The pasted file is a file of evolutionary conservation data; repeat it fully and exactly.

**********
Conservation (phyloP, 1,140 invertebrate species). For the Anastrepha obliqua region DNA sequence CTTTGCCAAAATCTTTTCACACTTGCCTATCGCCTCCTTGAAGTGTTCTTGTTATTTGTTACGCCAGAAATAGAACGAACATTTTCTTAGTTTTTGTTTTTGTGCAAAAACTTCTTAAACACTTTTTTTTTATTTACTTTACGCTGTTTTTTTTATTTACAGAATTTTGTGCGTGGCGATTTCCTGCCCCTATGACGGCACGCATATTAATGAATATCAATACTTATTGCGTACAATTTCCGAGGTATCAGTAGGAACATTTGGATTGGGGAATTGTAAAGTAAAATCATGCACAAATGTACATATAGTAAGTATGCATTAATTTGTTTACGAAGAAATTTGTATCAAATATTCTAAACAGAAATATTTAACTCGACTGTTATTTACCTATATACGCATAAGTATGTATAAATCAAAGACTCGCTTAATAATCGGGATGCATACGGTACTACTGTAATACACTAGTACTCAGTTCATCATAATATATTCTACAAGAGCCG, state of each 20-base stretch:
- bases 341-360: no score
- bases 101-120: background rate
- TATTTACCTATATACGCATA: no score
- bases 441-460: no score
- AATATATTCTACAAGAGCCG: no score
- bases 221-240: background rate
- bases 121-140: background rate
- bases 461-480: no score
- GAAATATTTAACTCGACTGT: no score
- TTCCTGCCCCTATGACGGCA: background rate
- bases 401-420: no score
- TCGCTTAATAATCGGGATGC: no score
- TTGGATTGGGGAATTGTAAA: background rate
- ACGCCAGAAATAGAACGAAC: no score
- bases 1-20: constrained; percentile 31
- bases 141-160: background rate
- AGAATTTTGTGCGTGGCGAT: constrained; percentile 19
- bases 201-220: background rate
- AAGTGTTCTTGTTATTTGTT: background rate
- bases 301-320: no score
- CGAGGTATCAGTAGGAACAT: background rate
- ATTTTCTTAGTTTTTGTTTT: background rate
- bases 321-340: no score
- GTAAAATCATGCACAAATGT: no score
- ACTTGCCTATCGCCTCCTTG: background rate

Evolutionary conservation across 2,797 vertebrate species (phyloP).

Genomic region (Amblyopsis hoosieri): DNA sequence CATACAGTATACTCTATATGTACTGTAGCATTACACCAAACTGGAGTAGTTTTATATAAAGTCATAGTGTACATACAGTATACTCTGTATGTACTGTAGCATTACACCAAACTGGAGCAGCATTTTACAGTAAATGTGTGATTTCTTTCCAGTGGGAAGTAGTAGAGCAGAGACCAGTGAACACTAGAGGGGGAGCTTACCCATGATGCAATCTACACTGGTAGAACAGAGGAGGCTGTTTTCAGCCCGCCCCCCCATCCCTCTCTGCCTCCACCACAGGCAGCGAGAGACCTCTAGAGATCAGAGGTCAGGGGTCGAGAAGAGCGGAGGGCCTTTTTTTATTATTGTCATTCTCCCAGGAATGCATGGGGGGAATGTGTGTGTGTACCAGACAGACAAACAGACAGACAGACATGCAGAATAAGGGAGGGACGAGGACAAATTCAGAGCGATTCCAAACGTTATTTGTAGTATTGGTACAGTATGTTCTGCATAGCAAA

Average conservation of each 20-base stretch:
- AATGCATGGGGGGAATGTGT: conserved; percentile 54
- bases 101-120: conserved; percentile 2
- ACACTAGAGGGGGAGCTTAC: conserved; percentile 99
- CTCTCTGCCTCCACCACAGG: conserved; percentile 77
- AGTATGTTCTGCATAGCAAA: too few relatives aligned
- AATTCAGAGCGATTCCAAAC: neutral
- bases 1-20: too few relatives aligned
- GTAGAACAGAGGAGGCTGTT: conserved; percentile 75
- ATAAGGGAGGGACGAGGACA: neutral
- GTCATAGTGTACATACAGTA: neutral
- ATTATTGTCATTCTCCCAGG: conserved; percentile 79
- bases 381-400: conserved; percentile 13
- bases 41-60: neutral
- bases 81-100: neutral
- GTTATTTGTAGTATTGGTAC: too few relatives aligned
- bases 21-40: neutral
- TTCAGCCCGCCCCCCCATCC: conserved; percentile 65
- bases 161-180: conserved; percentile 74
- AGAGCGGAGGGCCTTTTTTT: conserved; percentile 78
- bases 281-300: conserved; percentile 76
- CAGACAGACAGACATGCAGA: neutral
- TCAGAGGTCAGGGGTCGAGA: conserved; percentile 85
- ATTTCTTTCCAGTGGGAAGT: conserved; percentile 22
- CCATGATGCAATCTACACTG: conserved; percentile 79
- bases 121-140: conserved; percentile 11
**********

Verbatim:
Conservation (phyloP, 1,140 invertebrate species). For the Anastrepha obliqua region DNA sequence CTTTGCCAAAATCTTTTCACACTTGCCTATCGCCTCCTTGAAGTGTTCTTGTTATTTGTTACGCCAGAAATAGAACGAACATTTTCTTAGTTTTTGTTTTTGTGCAAAAACTTCTTAAACACTTTTTTTTTATTTACTTTACGCTGTTTTTTTTATTTACAGAATTTTGTGCGTGGCGATTTCCTGCCCCTATGACGGCACGCATATTAATGAATATCAATACTTATTGCGTACAATTTCCGAGGTATCAGTAGGAACATTTGGATTGGGGAATTGTAAAGTAAAATCATGCACAAATGTACATATAGTAAGTATGCATTAATTTGTTTACGAAGAAATTTGTATCAAATATTCTAAACAGAAATATTTAACTCGACTGTTATTTACCTATATACGCATAAGTATGTATAAATCAAAGACTCGCTTAATAATCGGGATGCATACGGTACTACTGTAATACACTAGTACTCAGTTCATCATAATATATTCTACAAGAGCCG, state of each 20-base stretch:
- bases 341-360: no score
- bases 101-120: background rate
- TATTTACCTATATACGCATA: no score
- bases 441-460: no score
- AATATATTCTACAAGAGCCG: no score
- bases 221-240: background rate
- bases 121-140: background rate
- bases 461-480: no score
- GAAATATTTAACTCGACTGT: no score
- TTCCTGCCCCTATGACGGCA: background rate
- bases 401-420: no score
- TCGCTTAATAATCGGGATGC: no score
- TTGGATTGGGGAATTGTAAA: background rate
- ACGCCAGAAATAGAACGAAC: no score
- bases 1-20: constrained; percentile 31
- bases 141-160: background rate
- AGAATTTTGTGCGTGGCGAT: constrained; percentile 19
- bases 201-220: background rate
- AAGTGTTCTTGTTATTTGTT: background rate
- bases 301-320: no score
- CGAGGTATCAGTAGGAACAT: background rate
- ATTTTCTTAGTTTTTGTTTT: background rate
- bases 321-340: no score
- GTAAAATCATGCACAAATGT: no score
- ACTTGCCTATCGCCTCCTTG: background rate

Evolutionary conservation across 2,797 vertebrate species (phyloP).

Genomic region (Amblyopsis hoosieri): DNA sequence CATACAGTATACTCTATATGTACTGTAGCATTACACCAAACTGGAGTAGTTTTATATAAAGTCATAGTGTACATACAGTATACTCTGTATGTACTGTAGCATTACACCAAACTGGAGCAGCATTTTACAGTAAATGTGTGATTTCTTTCCAGTGGGAAGTAGTAGAGCAGAGACCAGTGAACACTAGAGGGGGAGCTTACCCATGATGCAATCTACACTGGTAGAACAGAGGAGGCTGTTTTCAGCCCGCCCCCCCATCCCTCTCTGCCTCCACCACAGGCAGCGAGAGACCTCTAGAGATCAGAGGTCAGGGGTCGAGAAGAGCGGAGGGCCTTTTTTTATTATTGTCATTCTCCCAGGAATGCATGGGGGGAATGTGTGTGTGTACCAGACAGACAAACAGACAGACAGACATGCAGAATAAGGGAGGGACGAGGACAAATTCAGAGCGATTCCAAACGTTATTTGTAGTATTGGTACAGTATGTTCTGCATAGCAAA

Average conservation of each 20-base stretch:
- AATGCATGGGGGGAATGTGT: conserved; percentile 54
- bases 101-120: conserved; percentile 2
- ACACTAGAGGGGGAGCTTAC: conserved; percentile 99
- CTCTCTGCCTCCACCACAGG: conserved; percentile 77
- AGTATGTTCTGCATAGCAAA: too few relatives aligned
- AATTCAGAGCGATTCCAAAC: neutral
- bases 1-20: too few relatives aligned
- GTAGAACAGAGGAGGCTGTT: conserved; percentile 75
- ATAAGGGAGGGACGAGGACA: neutral
- GTCATAGTGTACATACAGTA: neutral
- ATTATTGTCATTCTCCCAGG: conserved; percentile 79
- bases 381-400: conserved; percentile 13
- bases 41-60: neutral
- bases 81-100: neutral
- GTTATTTGTAGTATTGGTAC: too few relatives aligned
- bases 21-40: neutral
- TTCAGCCCGCCCCCCCATCC: conserved; percentile 65
- bases 161-180: conserved; percentile 74
- AGAGCGGAGGGCCTTTTTTT: conserved; percentile 78
- bases 281-300: conserved; percentile 76
- CAGACAGACAGACATGCAGA: neutral
- TCAGAGGTCAGGGGTCGAGA: conserved; percentile 85
- ATTTCTTTCCAGTGGGAAGT: conserved; percentile 22
- CCATGATGCAATCTACACTG: conserved; percentile 79
- bases 121-140: conserved; percentile 11